"Won't somebody please think of the children?"
Those words, whined facetiously by a religious female character on the TV show "The Simpsons," were taken to heart recently by California's highest ranking labor official -- who might possibly have nothing better to do than make a situation where there probably isn't one.
Utilizing a strict, if not forced, interpretation of California labor law, the office of Labor Commissioner Angela Bradstreet has issued four initial citations against RadarOnline.com, for its efforts in reporting updates on the lives of Octo-mom Nadya Suleman and her 14 children.
According to statements quoted by LATimes.com, Labor Commissioner Bradstreet feels that she has sufficient reason to believe the octuplets have been, or could be, mistreated as actors.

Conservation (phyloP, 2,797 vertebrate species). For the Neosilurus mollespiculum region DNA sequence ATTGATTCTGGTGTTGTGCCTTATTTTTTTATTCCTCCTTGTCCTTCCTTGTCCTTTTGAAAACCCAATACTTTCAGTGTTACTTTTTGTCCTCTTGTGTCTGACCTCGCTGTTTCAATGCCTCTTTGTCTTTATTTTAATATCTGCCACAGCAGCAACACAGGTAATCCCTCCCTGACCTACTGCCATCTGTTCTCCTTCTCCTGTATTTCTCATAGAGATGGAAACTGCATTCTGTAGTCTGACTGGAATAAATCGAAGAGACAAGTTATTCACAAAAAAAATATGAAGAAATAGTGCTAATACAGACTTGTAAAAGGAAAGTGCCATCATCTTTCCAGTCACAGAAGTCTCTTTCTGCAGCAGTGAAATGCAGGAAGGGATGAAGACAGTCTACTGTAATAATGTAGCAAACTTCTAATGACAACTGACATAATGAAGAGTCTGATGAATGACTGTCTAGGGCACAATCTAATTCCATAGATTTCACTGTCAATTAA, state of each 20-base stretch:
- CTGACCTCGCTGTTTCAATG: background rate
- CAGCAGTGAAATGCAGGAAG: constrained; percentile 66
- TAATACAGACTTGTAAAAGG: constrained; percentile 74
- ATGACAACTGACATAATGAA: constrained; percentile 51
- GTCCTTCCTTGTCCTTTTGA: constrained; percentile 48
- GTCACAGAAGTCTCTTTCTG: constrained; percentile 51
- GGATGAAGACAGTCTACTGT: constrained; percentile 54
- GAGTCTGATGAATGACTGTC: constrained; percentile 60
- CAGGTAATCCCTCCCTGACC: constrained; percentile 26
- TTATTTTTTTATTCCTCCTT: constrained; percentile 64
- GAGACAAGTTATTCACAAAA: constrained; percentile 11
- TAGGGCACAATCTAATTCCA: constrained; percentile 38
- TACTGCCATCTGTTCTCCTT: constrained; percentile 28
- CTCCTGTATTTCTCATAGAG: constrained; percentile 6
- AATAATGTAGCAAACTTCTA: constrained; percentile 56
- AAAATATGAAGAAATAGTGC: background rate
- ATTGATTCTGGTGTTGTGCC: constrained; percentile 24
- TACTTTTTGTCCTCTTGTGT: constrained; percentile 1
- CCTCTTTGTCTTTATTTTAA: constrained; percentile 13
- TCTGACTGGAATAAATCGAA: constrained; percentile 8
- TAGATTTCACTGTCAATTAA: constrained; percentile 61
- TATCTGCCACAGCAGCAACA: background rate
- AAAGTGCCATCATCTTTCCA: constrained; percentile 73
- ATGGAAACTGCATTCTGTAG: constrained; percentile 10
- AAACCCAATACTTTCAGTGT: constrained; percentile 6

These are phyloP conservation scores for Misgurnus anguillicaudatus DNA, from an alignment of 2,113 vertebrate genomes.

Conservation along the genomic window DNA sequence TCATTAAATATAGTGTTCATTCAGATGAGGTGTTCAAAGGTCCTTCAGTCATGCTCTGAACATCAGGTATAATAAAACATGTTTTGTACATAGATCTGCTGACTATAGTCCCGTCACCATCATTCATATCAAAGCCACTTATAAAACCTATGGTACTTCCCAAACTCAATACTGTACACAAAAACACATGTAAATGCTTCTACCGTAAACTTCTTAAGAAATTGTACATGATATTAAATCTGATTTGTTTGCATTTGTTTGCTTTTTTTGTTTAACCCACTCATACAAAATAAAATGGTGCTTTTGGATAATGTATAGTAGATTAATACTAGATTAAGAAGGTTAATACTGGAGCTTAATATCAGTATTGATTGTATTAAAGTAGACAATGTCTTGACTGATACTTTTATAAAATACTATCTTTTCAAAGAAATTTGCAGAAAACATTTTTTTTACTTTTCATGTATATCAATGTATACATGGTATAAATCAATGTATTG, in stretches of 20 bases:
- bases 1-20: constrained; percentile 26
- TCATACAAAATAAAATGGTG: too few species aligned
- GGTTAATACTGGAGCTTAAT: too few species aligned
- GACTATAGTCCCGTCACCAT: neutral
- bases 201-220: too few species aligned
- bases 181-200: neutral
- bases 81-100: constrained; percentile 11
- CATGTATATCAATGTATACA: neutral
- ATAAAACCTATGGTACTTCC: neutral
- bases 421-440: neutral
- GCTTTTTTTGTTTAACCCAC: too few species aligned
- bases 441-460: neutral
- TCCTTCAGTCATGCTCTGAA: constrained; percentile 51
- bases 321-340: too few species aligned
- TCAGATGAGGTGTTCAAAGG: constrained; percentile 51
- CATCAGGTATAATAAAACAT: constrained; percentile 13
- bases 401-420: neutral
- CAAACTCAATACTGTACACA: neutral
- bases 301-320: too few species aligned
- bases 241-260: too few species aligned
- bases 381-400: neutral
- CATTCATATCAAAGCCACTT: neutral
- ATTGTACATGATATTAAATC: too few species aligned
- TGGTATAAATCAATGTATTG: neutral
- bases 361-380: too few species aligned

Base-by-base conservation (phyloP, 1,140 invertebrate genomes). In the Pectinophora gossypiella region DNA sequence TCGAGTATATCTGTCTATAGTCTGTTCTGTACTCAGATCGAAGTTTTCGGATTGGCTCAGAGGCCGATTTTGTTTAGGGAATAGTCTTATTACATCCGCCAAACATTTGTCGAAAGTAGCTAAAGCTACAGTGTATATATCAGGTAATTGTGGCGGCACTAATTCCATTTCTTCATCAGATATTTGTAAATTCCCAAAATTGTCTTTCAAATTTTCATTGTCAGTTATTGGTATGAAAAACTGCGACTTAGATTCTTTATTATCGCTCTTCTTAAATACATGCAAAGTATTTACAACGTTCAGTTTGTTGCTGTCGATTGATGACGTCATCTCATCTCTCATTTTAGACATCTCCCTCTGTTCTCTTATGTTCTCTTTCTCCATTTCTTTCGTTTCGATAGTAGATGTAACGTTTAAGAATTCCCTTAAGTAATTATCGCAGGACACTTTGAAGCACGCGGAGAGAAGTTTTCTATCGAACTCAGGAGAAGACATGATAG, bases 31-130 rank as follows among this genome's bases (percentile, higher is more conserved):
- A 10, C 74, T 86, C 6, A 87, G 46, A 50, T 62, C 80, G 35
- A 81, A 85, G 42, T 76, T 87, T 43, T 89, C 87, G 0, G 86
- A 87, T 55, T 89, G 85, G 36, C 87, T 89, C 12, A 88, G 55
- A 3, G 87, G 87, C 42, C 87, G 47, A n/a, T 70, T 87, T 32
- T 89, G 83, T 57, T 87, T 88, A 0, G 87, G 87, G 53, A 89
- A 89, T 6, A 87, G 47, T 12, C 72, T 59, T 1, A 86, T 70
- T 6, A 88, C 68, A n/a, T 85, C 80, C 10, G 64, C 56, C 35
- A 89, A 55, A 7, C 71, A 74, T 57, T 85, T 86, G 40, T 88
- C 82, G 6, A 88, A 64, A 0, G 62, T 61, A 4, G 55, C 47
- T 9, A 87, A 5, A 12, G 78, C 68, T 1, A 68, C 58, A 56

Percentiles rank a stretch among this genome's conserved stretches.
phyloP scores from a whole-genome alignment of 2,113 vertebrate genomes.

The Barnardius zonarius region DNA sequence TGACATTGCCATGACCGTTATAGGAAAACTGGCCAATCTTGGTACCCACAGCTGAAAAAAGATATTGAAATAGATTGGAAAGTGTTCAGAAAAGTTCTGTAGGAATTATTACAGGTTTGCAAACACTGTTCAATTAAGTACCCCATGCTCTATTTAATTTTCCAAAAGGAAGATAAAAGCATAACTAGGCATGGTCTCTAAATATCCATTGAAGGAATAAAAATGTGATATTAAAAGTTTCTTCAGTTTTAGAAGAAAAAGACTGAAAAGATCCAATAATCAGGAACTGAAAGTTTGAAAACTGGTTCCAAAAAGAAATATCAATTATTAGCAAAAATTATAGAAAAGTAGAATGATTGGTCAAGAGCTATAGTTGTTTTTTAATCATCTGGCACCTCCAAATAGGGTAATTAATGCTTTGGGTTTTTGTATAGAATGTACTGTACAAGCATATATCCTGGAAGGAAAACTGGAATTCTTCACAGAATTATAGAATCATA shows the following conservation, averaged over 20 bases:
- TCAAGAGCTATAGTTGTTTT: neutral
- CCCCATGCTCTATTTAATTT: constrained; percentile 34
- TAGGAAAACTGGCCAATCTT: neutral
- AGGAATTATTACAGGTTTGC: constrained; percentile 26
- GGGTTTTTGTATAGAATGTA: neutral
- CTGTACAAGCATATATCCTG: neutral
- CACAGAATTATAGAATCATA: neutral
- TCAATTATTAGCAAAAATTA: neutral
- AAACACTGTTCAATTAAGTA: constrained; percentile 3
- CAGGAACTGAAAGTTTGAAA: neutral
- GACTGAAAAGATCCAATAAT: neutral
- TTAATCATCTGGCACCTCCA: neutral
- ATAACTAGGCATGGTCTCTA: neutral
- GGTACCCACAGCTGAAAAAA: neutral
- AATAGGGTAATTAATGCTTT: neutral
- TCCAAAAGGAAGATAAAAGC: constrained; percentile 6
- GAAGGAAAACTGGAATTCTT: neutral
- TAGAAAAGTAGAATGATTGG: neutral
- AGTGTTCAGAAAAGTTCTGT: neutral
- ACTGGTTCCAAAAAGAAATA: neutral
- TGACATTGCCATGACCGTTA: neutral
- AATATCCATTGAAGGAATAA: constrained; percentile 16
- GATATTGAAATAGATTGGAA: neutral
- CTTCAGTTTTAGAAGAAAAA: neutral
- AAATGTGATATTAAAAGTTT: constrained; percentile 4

LATimes.com quotes Labor Commissioner Angela Bradstreet as stating: "Any time there's a question of a baby being put at risk in the entertainment industry, I think it's incumbent on me as labor commissioner to take my statutory jurisdiction very, very seriously."
RadarOnline has defended its actions utilizing basic journalistic principles. The labor commissioner has made her position by invoking entertainment industry labor laws.
Octo-mom Nadya Suleman's own mother, Angela Suleman, has indicated that she finds the labor commissioner's complaints to be baseless. She is quoted by the Los Angeles Times as stating: "How can babies, you know, not even a month old, how can they 'work'?" She went on to call the labor commissioners accusations, "ridiculous."
Maybe the commissioner just wants her own 15 minutes of fame. But in light of her actions, I just have to ask: Exactly who is exploiting those babies now?
Were Octo-mom's newborns mistreated as actors? Labor commish says maybe